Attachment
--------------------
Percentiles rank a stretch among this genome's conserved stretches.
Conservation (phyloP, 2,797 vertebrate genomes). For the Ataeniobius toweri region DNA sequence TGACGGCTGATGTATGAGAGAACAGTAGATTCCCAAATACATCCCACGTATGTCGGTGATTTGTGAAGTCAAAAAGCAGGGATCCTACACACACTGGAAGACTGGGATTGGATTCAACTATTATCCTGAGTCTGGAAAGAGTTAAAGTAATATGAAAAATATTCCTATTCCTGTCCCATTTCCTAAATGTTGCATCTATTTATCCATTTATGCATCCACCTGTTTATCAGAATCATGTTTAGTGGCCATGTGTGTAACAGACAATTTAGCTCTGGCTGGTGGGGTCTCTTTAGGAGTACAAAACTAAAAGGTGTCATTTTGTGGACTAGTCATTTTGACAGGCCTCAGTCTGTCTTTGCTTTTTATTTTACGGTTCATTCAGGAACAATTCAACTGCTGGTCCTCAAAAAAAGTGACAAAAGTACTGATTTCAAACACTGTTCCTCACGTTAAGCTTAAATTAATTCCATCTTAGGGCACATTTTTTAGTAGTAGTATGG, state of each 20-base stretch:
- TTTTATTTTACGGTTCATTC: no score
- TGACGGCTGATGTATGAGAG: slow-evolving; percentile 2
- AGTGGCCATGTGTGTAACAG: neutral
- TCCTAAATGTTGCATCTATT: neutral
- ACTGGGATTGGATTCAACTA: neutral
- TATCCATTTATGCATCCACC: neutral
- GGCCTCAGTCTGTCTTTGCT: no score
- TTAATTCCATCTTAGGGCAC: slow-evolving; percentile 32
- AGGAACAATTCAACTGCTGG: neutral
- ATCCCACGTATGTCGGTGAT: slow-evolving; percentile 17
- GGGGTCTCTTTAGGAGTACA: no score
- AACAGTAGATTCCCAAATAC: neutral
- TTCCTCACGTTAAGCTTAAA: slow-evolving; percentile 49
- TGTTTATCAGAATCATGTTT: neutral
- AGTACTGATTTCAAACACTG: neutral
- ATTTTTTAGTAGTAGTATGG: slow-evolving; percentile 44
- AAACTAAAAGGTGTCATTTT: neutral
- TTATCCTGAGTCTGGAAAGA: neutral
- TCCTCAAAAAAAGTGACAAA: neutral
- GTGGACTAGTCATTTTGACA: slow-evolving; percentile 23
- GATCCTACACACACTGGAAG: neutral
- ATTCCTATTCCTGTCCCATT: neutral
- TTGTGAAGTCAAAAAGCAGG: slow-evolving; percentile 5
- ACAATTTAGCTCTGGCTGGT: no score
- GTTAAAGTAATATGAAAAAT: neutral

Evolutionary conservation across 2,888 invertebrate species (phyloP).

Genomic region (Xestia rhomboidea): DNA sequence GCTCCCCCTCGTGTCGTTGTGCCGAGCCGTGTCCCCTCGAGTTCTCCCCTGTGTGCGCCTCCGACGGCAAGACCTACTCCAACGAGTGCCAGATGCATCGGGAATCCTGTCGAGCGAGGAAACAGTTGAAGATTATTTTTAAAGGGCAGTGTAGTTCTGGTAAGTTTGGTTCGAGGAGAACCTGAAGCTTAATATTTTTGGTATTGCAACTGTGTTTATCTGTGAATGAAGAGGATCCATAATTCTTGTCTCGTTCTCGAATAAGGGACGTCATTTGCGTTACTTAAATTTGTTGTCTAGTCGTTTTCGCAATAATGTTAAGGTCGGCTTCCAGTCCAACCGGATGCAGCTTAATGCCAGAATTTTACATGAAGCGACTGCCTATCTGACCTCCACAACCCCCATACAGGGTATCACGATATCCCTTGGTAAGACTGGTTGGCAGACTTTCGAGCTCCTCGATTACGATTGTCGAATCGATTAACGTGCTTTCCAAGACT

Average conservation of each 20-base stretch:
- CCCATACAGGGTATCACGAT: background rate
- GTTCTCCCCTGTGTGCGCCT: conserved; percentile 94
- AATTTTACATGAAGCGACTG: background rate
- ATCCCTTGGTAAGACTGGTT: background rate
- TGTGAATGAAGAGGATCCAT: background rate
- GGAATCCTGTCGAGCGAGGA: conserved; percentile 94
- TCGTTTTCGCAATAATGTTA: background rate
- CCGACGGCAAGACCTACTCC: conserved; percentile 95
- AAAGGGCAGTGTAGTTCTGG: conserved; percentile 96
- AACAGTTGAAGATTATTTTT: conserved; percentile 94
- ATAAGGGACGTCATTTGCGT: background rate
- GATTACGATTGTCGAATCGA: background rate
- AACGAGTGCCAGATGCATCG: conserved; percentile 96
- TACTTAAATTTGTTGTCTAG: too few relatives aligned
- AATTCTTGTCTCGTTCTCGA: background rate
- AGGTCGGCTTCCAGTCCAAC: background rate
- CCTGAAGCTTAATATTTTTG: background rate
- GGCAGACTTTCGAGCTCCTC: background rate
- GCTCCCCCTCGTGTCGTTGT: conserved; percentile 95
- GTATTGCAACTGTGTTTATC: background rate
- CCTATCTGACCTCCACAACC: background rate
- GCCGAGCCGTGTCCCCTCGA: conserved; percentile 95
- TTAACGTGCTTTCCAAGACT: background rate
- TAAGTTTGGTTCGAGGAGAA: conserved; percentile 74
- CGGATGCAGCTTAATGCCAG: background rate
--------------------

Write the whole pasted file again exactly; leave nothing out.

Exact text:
Percentiles rank a stretch among this genome's conserved stretches.
Conservation (phyloP, 2,797 vertebrate genomes). For the Ataeniobius toweri region DNA sequence TGACGGCTGATGTATGAGAGAACAGTAGATTCCCAAATACATCCCACGTATGTCGGTGATTTGTGAAGTCAAAAAGCAGGGATCCTACACACACTGGAAGACTGGGATTGGATTCAACTATTATCCTGAGTCTGGAAAGAGTTAAAGTAATATGAAAAATATTCCTATTCCTGTCCCATTTCCTAAATGTTGCATCTATTTATCCATTTATGCATCCACCTGTTTATCAGAATCATGTTTAGTGGCCATGTGTGTAACAGACAATTTAGCTCTGGCTGGTGGGGTCTCTTTAGGAGTACAAAACTAAAAGGTGTCATTTTGTGGACTAGTCATTTTGACAGGCCTCAGTCTGTCTTTGCTTTTTATTTTACGGTTCATTCAGGAACAATTCAACTGCTGGTCCTCAAAAAAAGTGACAAAAGTACTGATTTCAAACACTGTTCCTCACGTTAAGCTTAAATTAATTCCATCTTAGGGCACATTTTTTAGTAGTAGTATGG, state of each 20-base stretch:
- TTTTATTTTACGGTTCATTC: no score
- TGACGGCTGATGTATGAGAG: slow-evolving; percentile 2
- AGTGGCCATGTGTGTAACAG: neutral
- TCCTAAATGTTGCATCTATT: neutral
- ACTGGGATTGGATTCAACTA: neutral
- TATCCATTTATGCATCCACC: neutral
- GGCCTCAGTCTGTCTTTGCT: no score
- TTAATTCCATCTTAGGGCAC: slow-evolving; percentile 32
- AGGAACAATTCAACTGCTGG: neutral
- ATCCCACGTATGTCGGTGAT: slow-evolving; percentile 17
- GGGGTCTCTTTAGGAGTACA: no score
- AACAGTAGATTCCCAAATAC: neutral
- TTCCTCACGTTAAGCTTAAA: slow-evolving; percentile 49
- TGTTTATCAGAATCATGTTT: neutral
- AGTACTGATTTCAAACACTG: neutral
- ATTTTTTAGTAGTAGTATGG: slow-evolving; percentile 44
- AAACTAAAAGGTGTCATTTT: neutral
- TTATCCTGAGTCTGGAAAGA: neutral
- TCCTCAAAAAAAGTGACAAA: neutral
- GTGGACTAGTCATTTTGACA: slow-evolving; percentile 23
- GATCCTACACACACTGGAAG: neutral
- ATTCCTATTCCTGTCCCATT: neutral
- TTGTGAAGTCAAAAAGCAGG: slow-evolving; percentile 5
- ACAATTTAGCTCTGGCTGGT: no score
- GTTAAAGTAATATGAAAAAT: neutral

Evolutionary conservation across 2,888 invertebrate species (phyloP).

Genomic region (Xestia rhomboidea): DNA sequence GCTCCCCCTCGTGTCGTTGTGCCGAGCCGTGTCCCCTCGAGTTCTCCCCTGTGTGCGCCTCCGACGGCAAGACCTACTCCAACGAGTGCCAGATGCATCGGGAATCCTGTCGAGCGAGGAAACAGTTGAAGATTATTTTTAAAGGGCAGTGTAGTTCTGGTAAGTTTGGTTCGAGGAGAACCTGAAGCTTAATATTTTTGGTATTGCAACTGTGTTTATCTGTGAATGAAGAGGATCCATAATTCTTGTCTCGTTCTCGAATAAGGGACGTCATTTGCGTTACTTAAATTTGTTGTCTAGTCGTTTTCGCAATAATGTTAAGGTCGGCTTCCAGTCCAACCGGATGCAGCTTAATGCCAGAATTTTACATGAAGCGACTGCCTATCTGACCTCCACAACCCCCATACAGGGTATCACGATATCCCTTGGTAAGACTGGTTGGCAGACTTTCGAGCTCCTCGATTACGATTGTCGAATCGATTAACGTGCTTTCCAAGACT

Average conservation of each 20-base stretch:
- CCCATACAGGGTATCACGAT: background rate
- GTTCTCCCCTGTGTGCGCCT: conserved; percentile 94
- AATTTTACATGAAGCGACTG: background rate
- ATCCCTTGGTAAGACTGGTT: background rate
- TGTGAATGAAGAGGATCCAT: background rate
- GGAATCCTGTCGAGCGAGGA: conserved; percentile 94
- TCGTTTTCGCAATAATGTTA: background rate
- CCGACGGCAAGACCTACTCC: conserved; percentile 95
- AAAGGGCAGTGTAGTTCTGG: conserved; percentile 96
- AACAGTTGAAGATTATTTTT: conserved; percentile 94
- ATAAGGGACGTCATTTGCGT: background rate
- GATTACGATTGTCGAATCGA: background rate
- AACGAGTGCCAGATGCATCG: conserved; percentile 96
- TACTTAAATTTGTTGTCTAG: too few relatives aligned
- AATTCTTGTCTCGTTCTCGA: background rate
- AGGTCGGCTTCCAGTCCAAC: background rate
- CCTGAAGCTTAATATTTTTG: background rate
- GGCAGACTTTCGAGCTCCTC: background rate
- GCTCCCCCTCGTGTCGTTGT: conserved; percentile 95
- GTATTGCAACTGTGTTTATC: background rate
- CCTATCTGACCTCCACAACC: background rate
- GCCGAGCCGTGTCCCCTCGA: conserved; percentile 95
- TTAACGTGCTTTCCAAGACT: background rate
- TAAGTTTGGTTCGAGGAGAA: conserved; percentile 74
- CGGATGCAGCTTAATGCCAG: background rate